25 November 2019

Claude Chabrol's Rien ne va plus (1997)

Rien ne va plus is Chabrol's fiftieth feature film – and although far from his best – is rivetting, complicated, and to some extent incredible: but then, what do you expect?

The roulette wheel begins the film, conforming to the title, and then we see Betty (Isabelle Huppert) in conversation with another player, pretending (highly improbably) to want to sleep with him, spiking his drink in the bar while he goes to fetch her a packet of cigarettes, and when the man falls asleep in his room Betty and her much older partner Victor (Michel Serrault) raid his wallet, she practices his signature for the chequebook, and they leave: yeah, they're just small-time con-merchants, travelling around in a camper van.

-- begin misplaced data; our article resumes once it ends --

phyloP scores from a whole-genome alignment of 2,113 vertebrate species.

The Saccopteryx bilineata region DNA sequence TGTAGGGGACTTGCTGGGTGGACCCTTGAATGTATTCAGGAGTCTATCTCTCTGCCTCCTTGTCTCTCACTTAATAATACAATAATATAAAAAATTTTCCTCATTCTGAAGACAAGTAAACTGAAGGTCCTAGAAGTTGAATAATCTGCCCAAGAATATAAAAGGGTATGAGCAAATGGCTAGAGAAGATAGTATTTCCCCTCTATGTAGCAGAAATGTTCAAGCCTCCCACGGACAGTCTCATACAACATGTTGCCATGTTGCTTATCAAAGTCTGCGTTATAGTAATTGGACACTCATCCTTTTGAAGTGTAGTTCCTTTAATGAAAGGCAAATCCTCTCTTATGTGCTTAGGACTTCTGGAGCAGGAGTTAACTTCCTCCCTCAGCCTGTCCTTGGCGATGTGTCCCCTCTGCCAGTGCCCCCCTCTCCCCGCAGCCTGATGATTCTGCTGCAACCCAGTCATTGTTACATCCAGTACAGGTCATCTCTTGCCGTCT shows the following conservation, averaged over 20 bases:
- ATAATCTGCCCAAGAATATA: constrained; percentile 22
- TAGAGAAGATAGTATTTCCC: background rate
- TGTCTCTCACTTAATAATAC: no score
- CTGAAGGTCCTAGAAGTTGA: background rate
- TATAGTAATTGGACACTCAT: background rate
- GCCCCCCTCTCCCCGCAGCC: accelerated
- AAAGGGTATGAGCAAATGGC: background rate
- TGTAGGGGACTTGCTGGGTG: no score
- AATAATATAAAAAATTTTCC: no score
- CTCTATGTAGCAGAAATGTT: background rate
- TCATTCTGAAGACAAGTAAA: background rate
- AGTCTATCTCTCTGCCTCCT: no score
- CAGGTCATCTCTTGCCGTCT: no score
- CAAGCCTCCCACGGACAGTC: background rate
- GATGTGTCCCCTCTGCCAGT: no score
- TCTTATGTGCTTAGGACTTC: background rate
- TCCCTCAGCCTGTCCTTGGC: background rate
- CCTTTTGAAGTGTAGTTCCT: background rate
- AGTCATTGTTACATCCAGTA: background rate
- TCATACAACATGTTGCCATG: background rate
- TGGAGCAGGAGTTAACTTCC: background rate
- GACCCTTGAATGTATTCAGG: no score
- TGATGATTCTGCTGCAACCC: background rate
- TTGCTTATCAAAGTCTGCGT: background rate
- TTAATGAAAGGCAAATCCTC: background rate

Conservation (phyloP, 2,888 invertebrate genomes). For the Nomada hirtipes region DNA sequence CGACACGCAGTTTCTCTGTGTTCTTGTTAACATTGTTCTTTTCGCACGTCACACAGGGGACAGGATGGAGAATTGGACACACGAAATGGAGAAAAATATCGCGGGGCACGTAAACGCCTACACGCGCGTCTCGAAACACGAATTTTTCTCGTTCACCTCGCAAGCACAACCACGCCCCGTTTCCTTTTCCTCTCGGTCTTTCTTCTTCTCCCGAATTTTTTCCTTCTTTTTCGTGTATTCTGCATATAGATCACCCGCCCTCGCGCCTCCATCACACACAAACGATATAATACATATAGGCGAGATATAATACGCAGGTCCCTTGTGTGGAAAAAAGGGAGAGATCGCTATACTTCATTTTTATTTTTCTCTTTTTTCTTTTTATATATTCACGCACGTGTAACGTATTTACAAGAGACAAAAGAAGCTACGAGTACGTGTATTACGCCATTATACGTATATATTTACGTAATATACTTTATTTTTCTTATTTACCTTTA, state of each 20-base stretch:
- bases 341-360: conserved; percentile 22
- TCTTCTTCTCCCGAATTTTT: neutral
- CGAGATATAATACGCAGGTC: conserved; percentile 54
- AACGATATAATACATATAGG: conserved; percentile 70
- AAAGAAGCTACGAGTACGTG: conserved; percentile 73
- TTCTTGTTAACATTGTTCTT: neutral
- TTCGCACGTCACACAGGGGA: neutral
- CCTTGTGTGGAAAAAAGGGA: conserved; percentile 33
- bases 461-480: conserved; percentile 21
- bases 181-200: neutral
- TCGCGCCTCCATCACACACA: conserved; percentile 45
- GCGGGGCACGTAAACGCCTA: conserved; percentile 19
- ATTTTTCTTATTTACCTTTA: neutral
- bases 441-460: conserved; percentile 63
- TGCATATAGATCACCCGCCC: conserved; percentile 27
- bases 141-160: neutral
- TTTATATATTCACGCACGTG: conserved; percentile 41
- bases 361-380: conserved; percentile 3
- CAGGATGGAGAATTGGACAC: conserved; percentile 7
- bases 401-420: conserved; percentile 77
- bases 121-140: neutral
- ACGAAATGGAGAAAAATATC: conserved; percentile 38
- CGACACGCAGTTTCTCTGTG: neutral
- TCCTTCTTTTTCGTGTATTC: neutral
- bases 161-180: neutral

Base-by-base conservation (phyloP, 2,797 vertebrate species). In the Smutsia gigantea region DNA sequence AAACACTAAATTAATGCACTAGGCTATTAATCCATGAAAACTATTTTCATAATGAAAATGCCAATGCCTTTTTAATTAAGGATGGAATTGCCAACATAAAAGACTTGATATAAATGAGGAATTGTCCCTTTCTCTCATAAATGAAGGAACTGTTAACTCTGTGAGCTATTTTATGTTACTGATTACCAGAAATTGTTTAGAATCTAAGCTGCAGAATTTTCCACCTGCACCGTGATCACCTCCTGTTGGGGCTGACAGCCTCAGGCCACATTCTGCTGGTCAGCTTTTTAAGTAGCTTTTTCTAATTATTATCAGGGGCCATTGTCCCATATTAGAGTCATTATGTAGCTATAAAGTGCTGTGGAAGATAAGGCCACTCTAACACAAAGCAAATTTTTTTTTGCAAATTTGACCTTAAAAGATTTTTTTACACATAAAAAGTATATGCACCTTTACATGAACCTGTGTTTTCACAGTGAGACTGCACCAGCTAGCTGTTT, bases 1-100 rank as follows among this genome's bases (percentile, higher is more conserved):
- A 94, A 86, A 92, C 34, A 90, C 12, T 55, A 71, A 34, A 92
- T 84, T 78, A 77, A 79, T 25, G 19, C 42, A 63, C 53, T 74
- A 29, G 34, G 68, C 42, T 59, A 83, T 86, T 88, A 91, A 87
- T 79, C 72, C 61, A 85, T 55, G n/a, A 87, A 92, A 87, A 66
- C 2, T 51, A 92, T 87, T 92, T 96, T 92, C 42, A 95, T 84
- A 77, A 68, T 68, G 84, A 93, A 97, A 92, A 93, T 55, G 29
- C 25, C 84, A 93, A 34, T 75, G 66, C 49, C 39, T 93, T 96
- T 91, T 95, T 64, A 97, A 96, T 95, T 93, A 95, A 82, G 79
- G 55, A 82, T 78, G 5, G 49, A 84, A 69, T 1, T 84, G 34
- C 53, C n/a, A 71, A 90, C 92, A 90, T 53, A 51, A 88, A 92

Until, that is, Betty meets Maurice (François Cluzet), who holds the funds of customers of a dental congress (5,000,000 Swiss francs), and the two really hit it off. But Betty and Victor are really up to their necks in it, and they're soon involved with a suitcase changing hands (more than once), Maurice being tortured to death and finishing with a dart in his eye, and, well it's too involved to explain but at least Betty and Victor come out of it all right.

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